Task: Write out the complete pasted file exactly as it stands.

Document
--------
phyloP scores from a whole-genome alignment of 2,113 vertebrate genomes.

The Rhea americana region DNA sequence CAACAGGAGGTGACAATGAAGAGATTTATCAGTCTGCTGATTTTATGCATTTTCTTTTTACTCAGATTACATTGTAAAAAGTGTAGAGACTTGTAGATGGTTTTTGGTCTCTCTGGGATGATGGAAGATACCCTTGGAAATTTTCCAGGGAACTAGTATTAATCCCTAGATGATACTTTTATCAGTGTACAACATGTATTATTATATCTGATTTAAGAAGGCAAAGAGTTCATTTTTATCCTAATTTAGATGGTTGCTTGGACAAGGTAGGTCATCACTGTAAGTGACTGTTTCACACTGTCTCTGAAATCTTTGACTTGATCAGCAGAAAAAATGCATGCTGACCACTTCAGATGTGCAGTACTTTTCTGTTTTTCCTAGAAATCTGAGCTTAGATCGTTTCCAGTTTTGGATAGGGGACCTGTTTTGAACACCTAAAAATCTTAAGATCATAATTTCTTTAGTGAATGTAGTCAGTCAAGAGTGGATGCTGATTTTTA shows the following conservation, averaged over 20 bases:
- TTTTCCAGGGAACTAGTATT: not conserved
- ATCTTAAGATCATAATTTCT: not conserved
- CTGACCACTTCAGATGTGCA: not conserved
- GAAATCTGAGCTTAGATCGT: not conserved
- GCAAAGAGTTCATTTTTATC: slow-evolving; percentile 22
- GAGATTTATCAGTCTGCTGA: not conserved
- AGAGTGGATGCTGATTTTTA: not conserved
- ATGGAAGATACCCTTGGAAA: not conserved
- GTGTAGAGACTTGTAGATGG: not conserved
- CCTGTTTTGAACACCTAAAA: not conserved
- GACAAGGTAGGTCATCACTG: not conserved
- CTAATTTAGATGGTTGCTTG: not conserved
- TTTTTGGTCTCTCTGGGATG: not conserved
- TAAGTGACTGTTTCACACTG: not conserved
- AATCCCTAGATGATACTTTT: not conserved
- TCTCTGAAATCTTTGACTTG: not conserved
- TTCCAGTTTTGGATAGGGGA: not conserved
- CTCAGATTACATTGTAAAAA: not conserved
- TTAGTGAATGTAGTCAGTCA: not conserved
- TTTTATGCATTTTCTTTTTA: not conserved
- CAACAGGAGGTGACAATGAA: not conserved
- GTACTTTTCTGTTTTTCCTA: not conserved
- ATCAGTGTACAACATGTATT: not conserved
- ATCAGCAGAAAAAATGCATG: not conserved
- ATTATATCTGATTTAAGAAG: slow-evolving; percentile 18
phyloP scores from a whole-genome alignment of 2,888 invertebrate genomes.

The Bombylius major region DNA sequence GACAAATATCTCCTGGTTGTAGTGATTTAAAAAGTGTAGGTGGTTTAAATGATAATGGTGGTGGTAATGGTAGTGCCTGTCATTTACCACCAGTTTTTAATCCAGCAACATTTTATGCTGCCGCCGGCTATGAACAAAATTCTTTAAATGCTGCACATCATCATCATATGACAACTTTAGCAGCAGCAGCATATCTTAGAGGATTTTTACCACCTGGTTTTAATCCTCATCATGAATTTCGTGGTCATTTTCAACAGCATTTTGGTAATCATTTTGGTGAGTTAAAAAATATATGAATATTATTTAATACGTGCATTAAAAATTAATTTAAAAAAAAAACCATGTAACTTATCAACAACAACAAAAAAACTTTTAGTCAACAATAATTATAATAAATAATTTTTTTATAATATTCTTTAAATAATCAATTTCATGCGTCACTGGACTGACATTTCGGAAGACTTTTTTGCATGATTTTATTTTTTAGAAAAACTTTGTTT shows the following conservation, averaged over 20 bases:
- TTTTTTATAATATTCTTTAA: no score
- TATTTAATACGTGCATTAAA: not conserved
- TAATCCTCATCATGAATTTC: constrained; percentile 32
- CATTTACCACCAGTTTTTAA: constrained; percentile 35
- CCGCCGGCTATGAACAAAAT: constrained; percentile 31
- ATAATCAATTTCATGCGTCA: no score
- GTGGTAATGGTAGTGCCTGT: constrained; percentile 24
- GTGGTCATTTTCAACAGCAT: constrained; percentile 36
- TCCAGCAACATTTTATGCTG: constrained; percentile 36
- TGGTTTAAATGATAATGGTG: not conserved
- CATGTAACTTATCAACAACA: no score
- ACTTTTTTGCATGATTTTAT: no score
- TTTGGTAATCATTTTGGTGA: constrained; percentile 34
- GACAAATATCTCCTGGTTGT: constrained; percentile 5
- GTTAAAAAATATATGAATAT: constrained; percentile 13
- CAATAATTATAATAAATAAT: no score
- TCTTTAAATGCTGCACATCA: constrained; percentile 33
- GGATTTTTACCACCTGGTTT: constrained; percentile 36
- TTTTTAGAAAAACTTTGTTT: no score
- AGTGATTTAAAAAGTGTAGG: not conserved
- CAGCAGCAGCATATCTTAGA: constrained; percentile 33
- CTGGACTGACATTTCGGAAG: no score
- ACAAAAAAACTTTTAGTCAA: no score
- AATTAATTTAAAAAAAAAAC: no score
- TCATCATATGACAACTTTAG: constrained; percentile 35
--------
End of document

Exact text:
phyloP scores from a whole-genome alignment of 2,113 vertebrate genomes.

The Rhea americana region DNA sequence CAACAGGAGGTGACAATGAAGAGATTTATCAGTCTGCTGATTTTATGCATTTTCTTTTTACTCAGATTACATTGTAAAAAGTGTAGAGACTTGTAGATGGTTTTTGGTCTCTCTGGGATGATGGAAGATACCCTTGGAAATTTTCCAGGGAACTAGTATTAATCCCTAGATGATACTTTTATCAGTGTACAACATGTATTATTATATCTGATTTAAGAAGGCAAAGAGTTCATTTTTATCCTAATTTAGATGGTTGCTTGGACAAGGTAGGTCATCACTGTAAGTGACTGTTTCACACTGTCTCTGAAATCTTTGACTTGATCAGCAGAAAAAATGCATGCTGACCACTTCAGATGTGCAGTACTTTTCTGTTTTTCCTAGAAATCTGAGCTTAGATCGTTTCCAGTTTTGGATAGGGGACCTGTTTTGAACACCTAAAAATCTTAAGATCATAATTTCTTTAGTGAATGTAGTCAGTCAAGAGTGGATGCTGATTTTTA shows the following conservation, averaged over 20 bases:
- TTTTCCAGGGAACTAGTATT: not conserved
- ATCTTAAGATCATAATTTCT: not conserved
- CTGACCACTTCAGATGTGCA: not conserved
- GAAATCTGAGCTTAGATCGT: not conserved
- GCAAAGAGTTCATTTTTATC: slow-evolving; percentile 22
- GAGATTTATCAGTCTGCTGA: not conserved
- AGAGTGGATGCTGATTTTTA: not conserved
- ATGGAAGATACCCTTGGAAA: not conserved
- GTGTAGAGACTTGTAGATGG: not conserved
- CCTGTTTTGAACACCTAAAA: not conserved
- GACAAGGTAGGTCATCACTG: not conserved
- CTAATTTAGATGGTTGCTTG: not conserved
- TTTTTGGTCTCTCTGGGATG: not conserved
- TAAGTGACTGTTTCACACTG: not conserved
- AATCCCTAGATGATACTTTT: not conserved
- TCTCTGAAATCTTTGACTTG: not conserved
- TTCCAGTTTTGGATAGGGGA: not conserved
- CTCAGATTACATTGTAAAAA: not conserved
- TTAGTGAATGTAGTCAGTCA: not conserved
- TTTTATGCATTTTCTTTTTA: not conserved
- CAACAGGAGGTGACAATGAA: not conserved
- GTACTTTTCTGTTTTTCCTA: not conserved
- ATCAGTGTACAACATGTATT: not conserved
- ATCAGCAGAAAAAATGCATG: not conserved
- ATTATATCTGATTTAAGAAG: slow-evolving; percentile 18
phyloP scores from a whole-genome alignment of 2,888 invertebrate genomes.

The Bombylius major region DNA sequence GACAAATATCTCCTGGTTGTAGTGATTTAAAAAGTGTAGGTGGTTTAAATGATAATGGTGGTGGTAATGGTAGTGCCTGTCATTTACCACCAGTTTTTAATCCAGCAACATTTTATGCTGCCGCCGGCTATGAACAAAATTCTTTAAATGCTGCACATCATCATCATATGACAACTTTAGCAGCAGCAGCATATCTTAGAGGATTTTTACCACCTGGTTTTAATCCTCATCATGAATTTCGTGGTCATTTTCAACAGCATTTTGGTAATCATTTTGGTGAGTTAAAAAATATATGAATATTATTTAATACGTGCATTAAAAATTAATTTAAAAAAAAAACCATGTAACTTATCAACAACAACAAAAAAACTTTTAGTCAACAATAATTATAATAAATAATTTTTTTATAATATTCTTTAAATAATCAATTTCATGCGTCACTGGACTGACATTTCGGAAGACTTTTTTGCATGATTTTATTTTTTAGAAAAACTTTGTTT shows the following conservation, averaged over 20 bases:
- TTTTTTATAATATTCTTTAA: no score
- TATTTAATACGTGCATTAAA: not conserved
- TAATCCTCATCATGAATTTC: constrained; percentile 32
- CATTTACCACCAGTTTTTAA: constrained; percentile 35
- CCGCCGGCTATGAACAAAAT: constrained; percentile 31
- ATAATCAATTTCATGCGTCA: no score
- GTGGTAATGGTAGTGCCTGT: constrained; percentile 24
- GTGGTCATTTTCAACAGCAT: constrained; percentile 36
- TCCAGCAACATTTTATGCTG: constrained; percentile 36
- TGGTTTAAATGATAATGGTG: not conserved
- CATGTAACTTATCAACAACA: no score
- ACTTTTTTGCATGATTTTAT: no score
- TTTGGTAATCATTTTGGTGA: constrained; percentile 34
- GACAAATATCTCCTGGTTGT: constrained; percentile 5
- GTTAAAAAATATATGAATAT: constrained; percentile 13
- CAATAATTATAATAAATAAT: no score
- TCTTTAAATGCTGCACATCA: constrained; percentile 33
- GGATTTTTACCACCTGGTTT: constrained; percentile 36
- TTTTTAGAAAAACTTTGTTT: no score
- AGTGATTTAAAAAGTGTAGG: not conserved
- CAGCAGCAGCATATCTTAGA: constrained; percentile 33
- CTGGACTGACATTTCGGAAG: no score
- ACAAAAAAACTTTTAGTCAA: no score
- AATTAATTTAAAAAAAAAAC: no score
- TCATCATATGACAACTTTAG: constrained; percentile 35